Ian Lamming sparks a renewed interest in electric vehicles after driving Seat’s new Mii.
THE paddle boarders drift by in perfect silence, their images mirrored in still waters, a picture of serenity.
The SEAT Mii keeps pace on the Lake District road that surrounds Esthwaite Water and strangely, for a car, does nothing to break the tranquillity. Not so much as a ripple, no combustive breach of the peace, no kerfuffling emissions from the exhaust – in fact no exhaust at all.
This Mii is the full electric and I can’t begin to tell you how hard I tried to avoid testing it – yep, to my shame, every excuse in the book was drawn from my chronicles of best excuses. But in the end I responded positively to the request to try one, dreading it every step of the way.
It’s like this you see; when you have a full electric in your care it is like going out for the day and forgetting to take your mobile phone. It leaves you with a sense of unease, anxiety, that you’ve forgotten your comfort blanket and won’t be able to cope.
Knowing you have no engine under the bonnet leaves you with a strange feeling, so accustomed as we are to, so dependent as we have become on the combustion engine. It is also a weird thought as I pass by that if this was my only form of transport then I would never have to visit that petrol station again, or any other. But what about all those two bars of chocolate for the price of one offers on the fuel station counters? Darn! Drive electric and I would be slimmer and healthier too.
Full electric requires a change of mindset, it really does. It needs a high degree of planning and distance checking and it puts an end to spontaneity. The level of charge in the car becomes an obsession, possessing the right charging card, or app, an issue of stress.
Until now I’ve only bothered with three EVs and with mixed emotions. To compound my doubting Thomas perceptions, this particular SEAT is the range’s tiny town car, the Mii, a veritable tin box on wheels.
But this is where I prepare to dine heartily on my own words and bigotry because the Mii is a little beauty and this is why.
In the past I’ve been used to charging the car to the max then watching anxiously as the distance to empty – or should that be flat – counts down alarmingly quickly.
But Mii has a ‘B’ setting. Stick it in that instead of ‘D’ for drive and every time you lift off the throttle the car recovers energy from somewhere and whops it straight into the battery. It is strangely compelling and at every opportunity – such as a downhill stretch or when I should be braking – I’m off the throttle and watching the distance to flat number rise instead of fall. It really is good.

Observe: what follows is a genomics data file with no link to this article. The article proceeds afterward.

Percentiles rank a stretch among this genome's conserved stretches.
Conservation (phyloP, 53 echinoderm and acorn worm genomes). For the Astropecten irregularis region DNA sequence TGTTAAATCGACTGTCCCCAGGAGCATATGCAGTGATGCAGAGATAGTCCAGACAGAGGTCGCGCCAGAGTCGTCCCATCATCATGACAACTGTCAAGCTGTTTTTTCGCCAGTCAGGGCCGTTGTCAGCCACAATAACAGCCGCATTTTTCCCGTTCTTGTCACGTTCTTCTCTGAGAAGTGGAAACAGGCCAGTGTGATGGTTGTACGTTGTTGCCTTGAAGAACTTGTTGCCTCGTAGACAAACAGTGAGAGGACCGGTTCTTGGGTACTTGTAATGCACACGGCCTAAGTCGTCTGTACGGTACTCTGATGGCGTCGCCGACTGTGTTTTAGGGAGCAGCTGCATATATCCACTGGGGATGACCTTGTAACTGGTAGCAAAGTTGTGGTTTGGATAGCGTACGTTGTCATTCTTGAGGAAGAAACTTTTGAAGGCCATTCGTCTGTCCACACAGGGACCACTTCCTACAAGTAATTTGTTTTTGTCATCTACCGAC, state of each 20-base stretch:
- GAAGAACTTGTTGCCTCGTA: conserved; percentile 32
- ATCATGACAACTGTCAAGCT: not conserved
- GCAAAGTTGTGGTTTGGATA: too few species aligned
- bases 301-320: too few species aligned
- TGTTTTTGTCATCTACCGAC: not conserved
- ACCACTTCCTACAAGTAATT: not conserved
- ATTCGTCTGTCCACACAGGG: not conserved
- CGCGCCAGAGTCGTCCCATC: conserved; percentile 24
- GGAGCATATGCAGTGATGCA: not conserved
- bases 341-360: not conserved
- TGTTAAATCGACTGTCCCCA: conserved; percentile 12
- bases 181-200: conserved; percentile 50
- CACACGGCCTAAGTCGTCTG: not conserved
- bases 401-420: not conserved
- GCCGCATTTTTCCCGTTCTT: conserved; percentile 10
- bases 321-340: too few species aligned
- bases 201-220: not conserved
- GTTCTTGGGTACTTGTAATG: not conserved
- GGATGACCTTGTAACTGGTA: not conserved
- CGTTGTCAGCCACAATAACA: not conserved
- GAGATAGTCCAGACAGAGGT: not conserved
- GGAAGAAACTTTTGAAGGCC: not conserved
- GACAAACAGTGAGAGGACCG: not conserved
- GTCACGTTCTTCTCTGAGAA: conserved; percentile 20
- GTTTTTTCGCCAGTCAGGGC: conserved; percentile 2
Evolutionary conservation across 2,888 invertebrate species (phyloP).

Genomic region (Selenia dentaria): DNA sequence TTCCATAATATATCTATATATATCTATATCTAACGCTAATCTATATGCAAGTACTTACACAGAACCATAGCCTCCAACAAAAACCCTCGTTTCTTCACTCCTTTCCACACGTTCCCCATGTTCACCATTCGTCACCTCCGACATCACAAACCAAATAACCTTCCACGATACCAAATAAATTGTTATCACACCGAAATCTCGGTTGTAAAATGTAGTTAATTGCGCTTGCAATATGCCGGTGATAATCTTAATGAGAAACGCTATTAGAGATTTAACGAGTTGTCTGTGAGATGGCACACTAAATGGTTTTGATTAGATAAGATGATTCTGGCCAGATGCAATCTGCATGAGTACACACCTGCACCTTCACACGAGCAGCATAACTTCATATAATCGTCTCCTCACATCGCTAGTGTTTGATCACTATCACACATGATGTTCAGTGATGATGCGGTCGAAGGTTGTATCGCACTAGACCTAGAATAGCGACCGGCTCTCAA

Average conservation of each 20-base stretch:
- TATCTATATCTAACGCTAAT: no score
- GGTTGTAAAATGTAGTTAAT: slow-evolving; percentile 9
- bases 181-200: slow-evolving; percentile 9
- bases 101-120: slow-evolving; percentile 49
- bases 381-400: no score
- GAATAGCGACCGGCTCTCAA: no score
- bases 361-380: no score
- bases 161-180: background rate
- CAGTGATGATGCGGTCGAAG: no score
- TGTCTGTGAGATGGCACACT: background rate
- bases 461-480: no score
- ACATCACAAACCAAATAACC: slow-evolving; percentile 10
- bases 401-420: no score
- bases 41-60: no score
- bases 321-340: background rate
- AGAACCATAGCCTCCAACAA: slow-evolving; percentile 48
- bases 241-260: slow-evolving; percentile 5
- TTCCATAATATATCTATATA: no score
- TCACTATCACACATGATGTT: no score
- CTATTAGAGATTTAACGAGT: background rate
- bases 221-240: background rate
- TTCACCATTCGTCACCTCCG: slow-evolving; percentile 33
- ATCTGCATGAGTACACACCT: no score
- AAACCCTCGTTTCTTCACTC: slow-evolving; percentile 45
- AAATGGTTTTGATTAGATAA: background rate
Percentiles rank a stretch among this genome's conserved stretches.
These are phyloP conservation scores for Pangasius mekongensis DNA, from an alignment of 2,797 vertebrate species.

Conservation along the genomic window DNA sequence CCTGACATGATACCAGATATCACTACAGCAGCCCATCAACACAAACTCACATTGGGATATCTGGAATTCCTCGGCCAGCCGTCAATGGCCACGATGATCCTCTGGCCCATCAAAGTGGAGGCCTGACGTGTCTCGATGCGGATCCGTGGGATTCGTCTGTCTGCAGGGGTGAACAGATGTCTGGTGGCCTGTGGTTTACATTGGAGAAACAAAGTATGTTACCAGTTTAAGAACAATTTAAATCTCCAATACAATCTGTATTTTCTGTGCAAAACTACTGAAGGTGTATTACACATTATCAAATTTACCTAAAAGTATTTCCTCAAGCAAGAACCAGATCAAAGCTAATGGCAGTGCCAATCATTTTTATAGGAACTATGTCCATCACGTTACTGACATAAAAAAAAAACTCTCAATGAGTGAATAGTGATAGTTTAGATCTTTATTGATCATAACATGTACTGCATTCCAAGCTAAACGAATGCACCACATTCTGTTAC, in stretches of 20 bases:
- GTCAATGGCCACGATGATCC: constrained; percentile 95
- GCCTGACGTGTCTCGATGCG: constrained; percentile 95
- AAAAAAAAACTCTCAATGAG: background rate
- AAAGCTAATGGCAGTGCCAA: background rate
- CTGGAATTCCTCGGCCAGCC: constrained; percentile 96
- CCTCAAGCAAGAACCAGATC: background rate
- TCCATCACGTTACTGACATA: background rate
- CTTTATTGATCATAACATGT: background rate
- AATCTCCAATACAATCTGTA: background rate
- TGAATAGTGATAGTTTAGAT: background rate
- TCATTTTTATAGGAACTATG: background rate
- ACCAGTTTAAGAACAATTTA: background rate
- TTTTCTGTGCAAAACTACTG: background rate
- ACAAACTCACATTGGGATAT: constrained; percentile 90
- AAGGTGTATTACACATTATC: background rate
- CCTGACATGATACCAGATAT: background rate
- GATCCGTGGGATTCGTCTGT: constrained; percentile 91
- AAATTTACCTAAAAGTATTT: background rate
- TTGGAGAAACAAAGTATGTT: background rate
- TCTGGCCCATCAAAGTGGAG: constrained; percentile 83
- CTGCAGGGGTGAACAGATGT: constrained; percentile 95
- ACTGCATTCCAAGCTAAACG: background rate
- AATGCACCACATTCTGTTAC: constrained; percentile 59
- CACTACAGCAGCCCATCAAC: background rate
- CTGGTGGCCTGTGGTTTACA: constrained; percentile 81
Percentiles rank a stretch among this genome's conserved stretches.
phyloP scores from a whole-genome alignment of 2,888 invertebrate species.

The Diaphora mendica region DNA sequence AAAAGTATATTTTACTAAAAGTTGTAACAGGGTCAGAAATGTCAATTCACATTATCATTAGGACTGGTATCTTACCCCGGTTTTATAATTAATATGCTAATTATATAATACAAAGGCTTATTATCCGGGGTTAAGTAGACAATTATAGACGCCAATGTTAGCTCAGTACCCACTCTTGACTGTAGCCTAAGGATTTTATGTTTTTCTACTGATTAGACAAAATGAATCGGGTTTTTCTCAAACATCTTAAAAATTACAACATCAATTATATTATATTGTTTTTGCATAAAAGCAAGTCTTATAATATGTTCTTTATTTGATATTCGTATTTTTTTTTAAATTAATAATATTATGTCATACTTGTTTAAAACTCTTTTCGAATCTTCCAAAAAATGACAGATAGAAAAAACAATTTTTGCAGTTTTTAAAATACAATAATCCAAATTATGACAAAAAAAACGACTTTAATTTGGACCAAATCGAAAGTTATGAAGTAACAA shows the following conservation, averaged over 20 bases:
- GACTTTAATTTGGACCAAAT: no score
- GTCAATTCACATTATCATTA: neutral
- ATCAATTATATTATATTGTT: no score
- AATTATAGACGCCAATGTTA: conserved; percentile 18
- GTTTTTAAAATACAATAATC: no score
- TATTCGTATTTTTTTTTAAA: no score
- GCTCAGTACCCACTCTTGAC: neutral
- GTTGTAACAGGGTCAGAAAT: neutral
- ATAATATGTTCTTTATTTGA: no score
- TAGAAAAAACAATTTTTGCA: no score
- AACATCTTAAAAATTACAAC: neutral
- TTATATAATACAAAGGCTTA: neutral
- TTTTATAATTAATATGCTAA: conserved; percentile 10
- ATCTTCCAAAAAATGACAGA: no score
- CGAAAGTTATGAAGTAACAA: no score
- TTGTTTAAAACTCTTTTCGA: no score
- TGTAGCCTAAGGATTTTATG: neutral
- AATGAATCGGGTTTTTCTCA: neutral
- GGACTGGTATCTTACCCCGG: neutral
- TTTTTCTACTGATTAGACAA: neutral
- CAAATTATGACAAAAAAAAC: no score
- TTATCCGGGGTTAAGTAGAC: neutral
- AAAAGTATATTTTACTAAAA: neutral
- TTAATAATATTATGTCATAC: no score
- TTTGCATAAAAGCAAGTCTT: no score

I manage a trip from base in South Lakes to Seathwaite, to climb Great Gable, and I ‘m sure the readout is the same at journey’s end as when I start. It fluctuates a bit, dropping to 99 miles at one point, but by the time I’ve dropped down Dunmail Raise into Grasmere it’s back up to 134. You have no idea what a relief that is and it means you can relax and enjoy the view rather than obsess about the readout.
Mii is so quiet too, a tiny whine from the motor the only hint that you aren’t on a paddle board. The motor is also surprisingly powerful making the Mii very nippy indeed and gradients are tackled with aplomb and petrol powered brethren can be left in its accelerative wake.
Mii is boxy but that’s not necessarily a bad thing. It maximises internal space cleverly, you simply don’t feel like you are in a city car, and its compact proportions make it a doddle to drive down narrow Cumbrian roads and park in tourist-filled car parks.
Having a wheel at each corner also makes it feel very safe and planted and quick responses leave you believing you are driving a go-kart.
So, for the first time ever, the Mii has allowed me the privilege of actually enjoying an electric vehicle. It is easy to live with and fun to drive and it’s also got me wondering about the pleasures of being on a paddle board. Still waters do run deep.
Engine: electric 61kWh
0-62mph: 12.3 secs
Top speed: 81mph
Combined MPG: –
CO2 g/km: 0